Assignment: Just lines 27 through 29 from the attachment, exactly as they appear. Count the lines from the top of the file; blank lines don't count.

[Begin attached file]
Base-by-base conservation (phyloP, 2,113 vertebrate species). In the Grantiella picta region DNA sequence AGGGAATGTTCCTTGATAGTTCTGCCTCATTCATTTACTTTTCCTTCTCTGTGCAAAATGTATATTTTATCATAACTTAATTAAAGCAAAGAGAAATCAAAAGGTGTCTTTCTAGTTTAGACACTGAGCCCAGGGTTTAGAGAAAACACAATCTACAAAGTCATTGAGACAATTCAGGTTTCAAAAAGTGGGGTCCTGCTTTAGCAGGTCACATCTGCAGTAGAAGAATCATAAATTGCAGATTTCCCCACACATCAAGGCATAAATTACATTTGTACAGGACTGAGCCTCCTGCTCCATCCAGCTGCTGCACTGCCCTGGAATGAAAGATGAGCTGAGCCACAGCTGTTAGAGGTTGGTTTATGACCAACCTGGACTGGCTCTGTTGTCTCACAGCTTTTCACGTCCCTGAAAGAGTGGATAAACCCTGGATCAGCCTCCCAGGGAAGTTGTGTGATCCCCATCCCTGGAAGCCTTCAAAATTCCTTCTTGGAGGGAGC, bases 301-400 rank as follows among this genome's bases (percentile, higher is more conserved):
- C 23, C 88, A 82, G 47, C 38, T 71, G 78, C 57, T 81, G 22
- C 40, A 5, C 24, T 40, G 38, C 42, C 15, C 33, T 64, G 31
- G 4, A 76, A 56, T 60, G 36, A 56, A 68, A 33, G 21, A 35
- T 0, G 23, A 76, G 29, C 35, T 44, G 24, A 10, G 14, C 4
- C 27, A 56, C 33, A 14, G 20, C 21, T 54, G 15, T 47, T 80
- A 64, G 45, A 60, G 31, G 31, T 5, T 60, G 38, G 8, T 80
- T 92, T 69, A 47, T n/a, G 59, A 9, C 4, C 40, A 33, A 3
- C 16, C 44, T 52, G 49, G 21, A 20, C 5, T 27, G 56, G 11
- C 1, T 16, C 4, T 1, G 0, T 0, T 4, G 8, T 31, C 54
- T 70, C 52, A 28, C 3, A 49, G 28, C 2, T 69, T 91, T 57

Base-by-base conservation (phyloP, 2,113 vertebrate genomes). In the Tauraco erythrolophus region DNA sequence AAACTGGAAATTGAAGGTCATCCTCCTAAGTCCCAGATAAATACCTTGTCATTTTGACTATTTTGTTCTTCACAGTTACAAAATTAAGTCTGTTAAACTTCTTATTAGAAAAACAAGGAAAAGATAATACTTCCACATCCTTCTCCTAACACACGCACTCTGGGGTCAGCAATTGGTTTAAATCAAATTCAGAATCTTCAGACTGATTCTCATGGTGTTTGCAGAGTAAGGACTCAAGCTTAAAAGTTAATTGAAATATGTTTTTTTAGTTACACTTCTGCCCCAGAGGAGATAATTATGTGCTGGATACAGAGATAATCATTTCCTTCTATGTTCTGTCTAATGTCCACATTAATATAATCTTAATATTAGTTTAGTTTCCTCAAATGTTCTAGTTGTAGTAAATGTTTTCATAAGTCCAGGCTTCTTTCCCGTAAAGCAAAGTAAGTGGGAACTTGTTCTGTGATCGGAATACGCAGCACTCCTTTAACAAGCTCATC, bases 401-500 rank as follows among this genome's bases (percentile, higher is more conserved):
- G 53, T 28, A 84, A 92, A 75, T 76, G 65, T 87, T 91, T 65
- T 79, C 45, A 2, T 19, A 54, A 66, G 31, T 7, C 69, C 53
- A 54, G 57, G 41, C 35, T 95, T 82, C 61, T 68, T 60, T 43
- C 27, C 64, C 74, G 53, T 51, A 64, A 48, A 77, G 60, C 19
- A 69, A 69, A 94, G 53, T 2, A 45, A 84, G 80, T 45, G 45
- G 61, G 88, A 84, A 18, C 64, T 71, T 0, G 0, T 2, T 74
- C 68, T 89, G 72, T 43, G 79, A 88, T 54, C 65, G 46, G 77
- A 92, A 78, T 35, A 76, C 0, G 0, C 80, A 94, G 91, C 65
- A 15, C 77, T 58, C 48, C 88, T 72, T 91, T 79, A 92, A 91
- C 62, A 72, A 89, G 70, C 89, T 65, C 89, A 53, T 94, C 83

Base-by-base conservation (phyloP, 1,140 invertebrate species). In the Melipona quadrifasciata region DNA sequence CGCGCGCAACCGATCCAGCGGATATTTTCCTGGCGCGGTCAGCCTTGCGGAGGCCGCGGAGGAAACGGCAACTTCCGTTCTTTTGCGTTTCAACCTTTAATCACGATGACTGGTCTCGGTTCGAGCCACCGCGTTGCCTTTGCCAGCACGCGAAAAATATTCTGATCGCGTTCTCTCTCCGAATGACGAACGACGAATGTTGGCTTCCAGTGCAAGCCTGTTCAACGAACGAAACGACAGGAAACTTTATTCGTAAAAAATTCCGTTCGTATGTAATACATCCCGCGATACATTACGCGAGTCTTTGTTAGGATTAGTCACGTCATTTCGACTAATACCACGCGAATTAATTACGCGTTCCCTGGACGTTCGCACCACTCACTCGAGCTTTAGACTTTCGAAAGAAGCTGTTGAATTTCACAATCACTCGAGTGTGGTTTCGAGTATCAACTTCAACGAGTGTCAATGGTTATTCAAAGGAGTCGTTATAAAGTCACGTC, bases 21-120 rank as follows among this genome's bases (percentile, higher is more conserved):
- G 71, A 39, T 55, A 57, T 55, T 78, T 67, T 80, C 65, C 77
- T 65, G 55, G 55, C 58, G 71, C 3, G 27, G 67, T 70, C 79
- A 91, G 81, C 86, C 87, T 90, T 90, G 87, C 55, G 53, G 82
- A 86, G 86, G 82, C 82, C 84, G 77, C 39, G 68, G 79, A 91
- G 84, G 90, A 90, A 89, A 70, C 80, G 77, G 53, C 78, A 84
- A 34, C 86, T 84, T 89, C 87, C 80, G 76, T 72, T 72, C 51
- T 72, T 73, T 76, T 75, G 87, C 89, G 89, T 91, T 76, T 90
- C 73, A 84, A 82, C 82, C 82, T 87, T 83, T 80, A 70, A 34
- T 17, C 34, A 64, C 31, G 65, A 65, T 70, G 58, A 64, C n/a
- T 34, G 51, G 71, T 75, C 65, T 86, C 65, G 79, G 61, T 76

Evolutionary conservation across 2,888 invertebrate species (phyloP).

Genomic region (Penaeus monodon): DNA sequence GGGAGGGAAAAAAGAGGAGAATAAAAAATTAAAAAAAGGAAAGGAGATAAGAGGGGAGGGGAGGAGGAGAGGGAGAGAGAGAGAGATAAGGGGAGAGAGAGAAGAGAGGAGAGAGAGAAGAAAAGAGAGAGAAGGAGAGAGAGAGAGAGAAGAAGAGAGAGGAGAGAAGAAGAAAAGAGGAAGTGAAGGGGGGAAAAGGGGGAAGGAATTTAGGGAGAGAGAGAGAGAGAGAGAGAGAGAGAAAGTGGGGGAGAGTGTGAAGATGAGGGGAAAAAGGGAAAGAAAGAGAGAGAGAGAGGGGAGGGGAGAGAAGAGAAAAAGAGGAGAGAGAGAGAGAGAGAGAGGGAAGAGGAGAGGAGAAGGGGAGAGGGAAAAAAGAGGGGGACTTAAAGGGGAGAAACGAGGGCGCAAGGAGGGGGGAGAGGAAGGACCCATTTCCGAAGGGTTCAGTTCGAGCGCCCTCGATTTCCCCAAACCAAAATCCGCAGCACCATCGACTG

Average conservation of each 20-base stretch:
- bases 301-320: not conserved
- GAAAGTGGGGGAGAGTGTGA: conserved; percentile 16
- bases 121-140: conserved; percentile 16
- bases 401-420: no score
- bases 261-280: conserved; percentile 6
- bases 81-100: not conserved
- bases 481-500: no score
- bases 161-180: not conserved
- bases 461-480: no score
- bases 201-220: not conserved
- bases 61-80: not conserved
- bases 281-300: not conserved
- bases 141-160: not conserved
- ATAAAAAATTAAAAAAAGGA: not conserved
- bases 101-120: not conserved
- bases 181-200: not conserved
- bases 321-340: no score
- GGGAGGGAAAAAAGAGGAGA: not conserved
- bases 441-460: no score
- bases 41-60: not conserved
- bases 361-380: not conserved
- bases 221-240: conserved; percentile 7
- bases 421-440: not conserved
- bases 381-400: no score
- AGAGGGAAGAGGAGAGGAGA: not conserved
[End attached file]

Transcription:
- A 86, G 86, G 82, C 82, C 84, G 77, C 39, G 68, G 79, A 91
- G 84, G 90, A 90, A 89, A 70, C 80, G 77, G 53, C 78, A 84
- A 34, C 86, T 84, T 89, C 87, C 80, G 76, T 72, T 72, C 51